Debian 9 (“Stretch”) was released on Sunday 18th June.
There are lots of changes under the hood, but few that make a major difference to the desktop experience (unless you count the death of ‘Ice Weasle’ and the return of vanilla ‘Firefox’ major).
Unfortunately, as I mentioned way back in January, the Atlas-assisted Oracle installation fails completely when run on the finished Debian 9 because of problems with the latest version of gcc and g++, resulting in an ‘error in invoking target links proc gen_pcscfg procob’ failure as soon as the linking phase starts.
Happily, it’s fixable by forcing the use of an older version of the gcc compiler, using the commands (run as root, before attempting the Oracle installation at all):
apt-get install gcc-4.9 g++-4.9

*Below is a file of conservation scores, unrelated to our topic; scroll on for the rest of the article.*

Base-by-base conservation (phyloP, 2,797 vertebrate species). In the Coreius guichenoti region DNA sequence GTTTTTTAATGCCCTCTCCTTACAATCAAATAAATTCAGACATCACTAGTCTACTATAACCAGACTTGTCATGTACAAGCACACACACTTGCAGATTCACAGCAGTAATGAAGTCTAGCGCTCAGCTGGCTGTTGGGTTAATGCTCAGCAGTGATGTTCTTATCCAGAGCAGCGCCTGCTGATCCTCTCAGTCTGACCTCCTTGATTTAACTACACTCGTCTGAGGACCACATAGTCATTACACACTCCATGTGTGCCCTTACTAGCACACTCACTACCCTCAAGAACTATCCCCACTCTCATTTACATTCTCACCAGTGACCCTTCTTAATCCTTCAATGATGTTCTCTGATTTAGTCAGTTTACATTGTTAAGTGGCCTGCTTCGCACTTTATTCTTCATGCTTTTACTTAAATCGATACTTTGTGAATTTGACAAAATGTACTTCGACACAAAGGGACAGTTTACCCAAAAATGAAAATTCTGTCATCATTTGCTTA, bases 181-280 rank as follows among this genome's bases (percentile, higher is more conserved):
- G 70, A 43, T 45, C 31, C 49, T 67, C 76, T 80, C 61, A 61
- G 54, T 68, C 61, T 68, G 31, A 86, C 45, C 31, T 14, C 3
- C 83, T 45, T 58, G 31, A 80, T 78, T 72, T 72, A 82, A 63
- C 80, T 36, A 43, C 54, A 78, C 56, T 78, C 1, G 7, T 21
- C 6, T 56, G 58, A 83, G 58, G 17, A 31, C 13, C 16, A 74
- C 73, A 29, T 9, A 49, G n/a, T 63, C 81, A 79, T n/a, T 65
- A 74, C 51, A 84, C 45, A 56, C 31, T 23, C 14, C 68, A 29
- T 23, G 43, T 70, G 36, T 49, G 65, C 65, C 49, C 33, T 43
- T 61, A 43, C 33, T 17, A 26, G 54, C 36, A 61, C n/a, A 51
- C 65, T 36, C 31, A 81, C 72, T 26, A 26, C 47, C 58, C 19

update-alternatives --install /usr/bin/g++ g++ /usr/bin/g++-4.9 50
update-alternatives --install /usr/bin/gcc gcc /usr/bin/gcc-4.9 50
update-alternatives --install /usr/bin/cpp cpp-bin /usr/bin/cpp-4.9 50
update-alternatives --set g++ /usr/bin/g++-4.9
update-alternatives --set gcc /usr/bin/gcc-4.9
update-alternatives --set cpp-bin /usr/bin/cpp-4.9
When you are about to launch the database/runInstaller, check that your environment has picked up the ‘old’ compiler version by typing gcc -v… you should see a great pile of techie stuff, ending in the lines:
Thread model: posix
gcc version 4.9.2 (Debian 4.9.2-10)
If your oracle user sees something like that, then the Oracle installation will succeed:
The problem affects 12cR2 just as much as 12cR1. Fortunately, the same fix applies equally well to both Oracle versions, too:
I haven’t ported this fix into Atlas as yet: it’s something you have to do manually at the moment, but when time permits, I’ll automate this as I automate everything else!
Atlas now includes the fix for Debian 9 and therefore now correctly automates 12cR1 and 12cR2 installations on that distro without error.